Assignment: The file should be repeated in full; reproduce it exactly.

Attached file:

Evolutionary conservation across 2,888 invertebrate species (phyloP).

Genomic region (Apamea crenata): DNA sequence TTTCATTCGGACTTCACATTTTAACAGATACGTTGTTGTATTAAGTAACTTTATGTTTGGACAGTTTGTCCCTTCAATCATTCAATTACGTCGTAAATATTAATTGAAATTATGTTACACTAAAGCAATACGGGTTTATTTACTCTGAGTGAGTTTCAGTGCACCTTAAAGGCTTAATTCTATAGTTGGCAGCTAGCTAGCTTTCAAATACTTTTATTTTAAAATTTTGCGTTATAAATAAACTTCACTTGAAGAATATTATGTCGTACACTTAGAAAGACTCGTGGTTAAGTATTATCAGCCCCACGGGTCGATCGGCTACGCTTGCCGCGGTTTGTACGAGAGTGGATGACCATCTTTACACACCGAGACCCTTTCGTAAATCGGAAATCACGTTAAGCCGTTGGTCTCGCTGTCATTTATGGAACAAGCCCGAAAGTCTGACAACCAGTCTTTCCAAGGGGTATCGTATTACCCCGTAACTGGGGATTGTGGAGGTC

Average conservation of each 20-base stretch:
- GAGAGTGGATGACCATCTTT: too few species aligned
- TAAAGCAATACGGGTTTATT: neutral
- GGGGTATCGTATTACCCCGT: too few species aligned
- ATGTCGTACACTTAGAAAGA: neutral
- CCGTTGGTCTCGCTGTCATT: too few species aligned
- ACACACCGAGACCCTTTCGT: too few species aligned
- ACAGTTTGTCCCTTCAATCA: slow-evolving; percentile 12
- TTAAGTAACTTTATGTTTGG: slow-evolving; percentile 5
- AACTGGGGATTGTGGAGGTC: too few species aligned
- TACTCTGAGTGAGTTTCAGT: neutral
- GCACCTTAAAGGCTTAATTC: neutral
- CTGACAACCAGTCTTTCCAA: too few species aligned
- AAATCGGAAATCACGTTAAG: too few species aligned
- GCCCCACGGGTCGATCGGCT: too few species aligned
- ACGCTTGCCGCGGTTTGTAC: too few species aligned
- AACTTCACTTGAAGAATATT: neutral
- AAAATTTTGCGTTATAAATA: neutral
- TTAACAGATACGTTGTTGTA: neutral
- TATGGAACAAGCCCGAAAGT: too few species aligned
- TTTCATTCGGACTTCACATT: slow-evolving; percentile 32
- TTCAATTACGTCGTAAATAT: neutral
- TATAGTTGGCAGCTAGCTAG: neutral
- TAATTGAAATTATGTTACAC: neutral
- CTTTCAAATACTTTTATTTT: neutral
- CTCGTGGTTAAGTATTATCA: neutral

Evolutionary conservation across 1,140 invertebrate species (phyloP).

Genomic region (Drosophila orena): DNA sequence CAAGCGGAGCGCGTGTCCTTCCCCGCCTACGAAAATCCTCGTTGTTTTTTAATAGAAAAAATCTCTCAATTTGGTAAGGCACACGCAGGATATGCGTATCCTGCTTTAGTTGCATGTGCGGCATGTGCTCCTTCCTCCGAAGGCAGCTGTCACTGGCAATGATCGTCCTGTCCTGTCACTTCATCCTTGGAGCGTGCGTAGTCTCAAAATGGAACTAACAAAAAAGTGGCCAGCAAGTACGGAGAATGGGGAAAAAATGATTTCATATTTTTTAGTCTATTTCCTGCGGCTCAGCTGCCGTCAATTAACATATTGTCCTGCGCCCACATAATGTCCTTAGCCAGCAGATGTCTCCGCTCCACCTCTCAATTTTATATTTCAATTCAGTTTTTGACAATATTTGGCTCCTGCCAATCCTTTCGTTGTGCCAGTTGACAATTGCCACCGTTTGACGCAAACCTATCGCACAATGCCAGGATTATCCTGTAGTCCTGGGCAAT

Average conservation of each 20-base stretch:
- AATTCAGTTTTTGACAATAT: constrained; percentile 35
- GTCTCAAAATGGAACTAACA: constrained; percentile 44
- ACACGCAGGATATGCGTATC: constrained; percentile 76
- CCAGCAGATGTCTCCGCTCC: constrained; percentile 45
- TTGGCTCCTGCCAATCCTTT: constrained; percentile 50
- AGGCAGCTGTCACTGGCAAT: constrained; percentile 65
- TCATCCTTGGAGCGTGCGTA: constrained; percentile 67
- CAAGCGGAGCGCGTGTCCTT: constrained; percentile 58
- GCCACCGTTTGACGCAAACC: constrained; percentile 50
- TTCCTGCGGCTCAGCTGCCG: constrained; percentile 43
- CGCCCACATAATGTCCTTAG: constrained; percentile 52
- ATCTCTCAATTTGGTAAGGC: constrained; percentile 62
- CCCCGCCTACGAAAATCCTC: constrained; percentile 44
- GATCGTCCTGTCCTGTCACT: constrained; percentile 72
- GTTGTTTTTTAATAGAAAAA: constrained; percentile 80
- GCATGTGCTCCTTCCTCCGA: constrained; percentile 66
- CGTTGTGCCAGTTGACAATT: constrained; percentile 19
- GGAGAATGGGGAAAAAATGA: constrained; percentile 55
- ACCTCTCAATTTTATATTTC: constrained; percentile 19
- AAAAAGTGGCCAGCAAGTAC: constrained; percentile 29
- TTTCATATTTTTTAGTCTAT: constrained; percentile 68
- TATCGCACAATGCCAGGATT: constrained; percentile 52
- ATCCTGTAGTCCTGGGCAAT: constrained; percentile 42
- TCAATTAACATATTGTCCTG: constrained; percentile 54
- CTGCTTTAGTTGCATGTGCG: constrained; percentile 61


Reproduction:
Evolutionary conservation across 2,888 invertebrate species (phyloP).

Genomic region (Apamea crenata): DNA sequence TTTCATTCGGACTTCACATTTTAACAGATACGTTGTTGTATTAAGTAACTTTATGTTTGGACAGTTTGTCCCTTCAATCATTCAATTACGTCGTAAATATTAATTGAAATTATGTTACACTAAAGCAATACGGGTTTATTTACTCTGAGTGAGTTTCAGTGCACCTTAAAGGCTTAATTCTATAGTTGGCAGCTAGCTAGCTTTCAAATACTTTTATTTTAAAATTTTGCGTTATAAATAAACTTCACTTGAAGAATATTATGTCGTACACTTAGAAAGACTCGTGGTTAAGTATTATCAGCCCCACGGGTCGATCGGCTACGCTTGCCGCGGTTTGTACGAGAGTGGATGACCATCTTTACACACCGAGACCCTTTCGTAAATCGGAAATCACGTTAAGCCGTTGGTCTCGCTGTCATTTATGGAACAAGCCCGAAAGTCTGACAACCAGTCTTTCCAAGGGGTATCGTATTACCCCGTAACTGGGGATTGTGGAGGTC

Average conservation of each 20-base stretch:
- GAGAGTGGATGACCATCTTT: too few species aligned
- TAAAGCAATACGGGTTTATT: neutral
- GGGGTATCGTATTACCCCGT: too few species aligned
- ATGTCGTACACTTAGAAAGA: neutral
- CCGTTGGTCTCGCTGTCATT: too few species aligned
- ACACACCGAGACCCTTTCGT: too few species aligned
- ACAGTTTGTCCCTTCAATCA: slow-evolving; percentile 12
- TTAAGTAACTTTATGTTTGG: slow-evolving; percentile 5
- AACTGGGGATTGTGGAGGTC: too few species aligned
- TACTCTGAGTGAGTTTCAGT: neutral
- GCACCTTAAAGGCTTAATTC: neutral
- CTGACAACCAGTCTTTCCAA: too few species aligned
- AAATCGGAAATCACGTTAAG: too few species aligned
- GCCCCACGGGTCGATCGGCT: too few species aligned
- ACGCTTGCCGCGGTTTGTAC: too few species aligned
- AACTTCACTTGAAGAATATT: neutral
- AAAATTTTGCGTTATAAATA: neutral
- TTAACAGATACGTTGTTGTA: neutral
- TATGGAACAAGCCCGAAAGT: too few species aligned
- TTTCATTCGGACTTCACATT: slow-evolving; percentile 32
- TTCAATTACGTCGTAAATAT: neutral
- TATAGTTGGCAGCTAGCTAG: neutral
- TAATTGAAATTATGTTACAC: neutral
- CTTTCAAATACTTTTATTTT: neutral
- CTCGTGGTTAAGTATTATCA: neutral

Evolutionary conservation across 1,140 invertebrate species (phyloP).

Genomic region (Drosophila orena): DNA sequence CAAGCGGAGCGCGTGTCCTTCCCCGCCTACGAAAATCCTCGTTGTTTTTTAATAGAAAAAATCTCTCAATTTGGTAAGGCACACGCAGGATATGCGTATCCTGCTTTAGTTGCATGTGCGGCATGTGCTCCTTCCTCCGAAGGCAGCTGTCACTGGCAATGATCGTCCTGTCCTGTCACTTCATCCTTGGAGCGTGCGTAGTCTCAAAATGGAACTAACAAAAAAGTGGCCAGCAAGTACGGAGAATGGGGAAAAAATGATTTCATATTTTTTAGTCTATTTCCTGCGGCTCAGCTGCCGTCAATTAACATATTGTCCTGCGCCCACATAATGTCCTTAGCCAGCAGATGTCTCCGCTCCACCTCTCAATTTTATATTTCAATTCAGTTTTTGACAATATTTGGCTCCTGCCAATCCTTTCGTTGTGCCAGTTGACAATTGCCACCGTTTGACGCAAACCTATCGCACAATGCCAGGATTATCCTGTAGTCCTGGGCAAT

Average conservation of each 20-base stretch:
- AATTCAGTTTTTGACAATAT: constrained; percentile 35
- GTCTCAAAATGGAACTAACA: constrained; percentile 44
- ACACGCAGGATATGCGTATC: constrained; percentile 76
- CCAGCAGATGTCTCCGCTCC: constrained; percentile 45
- TTGGCTCCTGCCAATCCTTT: constrained; percentile 50
- AGGCAGCTGTCACTGGCAAT: constrained; percentile 65
- TCATCCTTGGAGCGTGCGTA: constrained; percentile 67
- CAAGCGGAGCGCGTGTCCTT: constrained; percentile 58
- GCCACCGTTTGACGCAAACC: constrained; percentile 50
- TTCCTGCGGCTCAGCTGCCG: constrained; percentile 43
- CGCCCACATAATGTCCTTAG: constrained; percentile 52
- ATCTCTCAATTTGGTAAGGC: constrained; percentile 62
- CCCCGCCTACGAAAATCCTC: constrained; percentile 44
- GATCGTCCTGTCCTGTCACT: constrained; percentile 72
- GTTGTTTTTTAATAGAAAAA: constrained; percentile 80
- GCATGTGCTCCTTCCTCCGA: constrained; percentile 66
- CGTTGTGCCAGTTGACAATT: constrained; percentile 19
- GGAGAATGGGGAAAAAATGA: constrained; percentile 55
- ACCTCTCAATTTTATATTTC: constrained; percentile 19
- AAAAAGTGGCCAGCAAGTAC: constrained; percentile 29
- TTTCATATTTTTTAGTCTAT: constrained; percentile 68
- TATCGCACAATGCCAGGATT: constrained; percentile 52
- ATCCTGTAGTCCTGGGCAAT: constrained; percentile 42
- TCAATTAACATATTGTCCTG: constrained; percentile 54
- CTGCTTTAGTTGCATGTGCG: constrained; percentile 61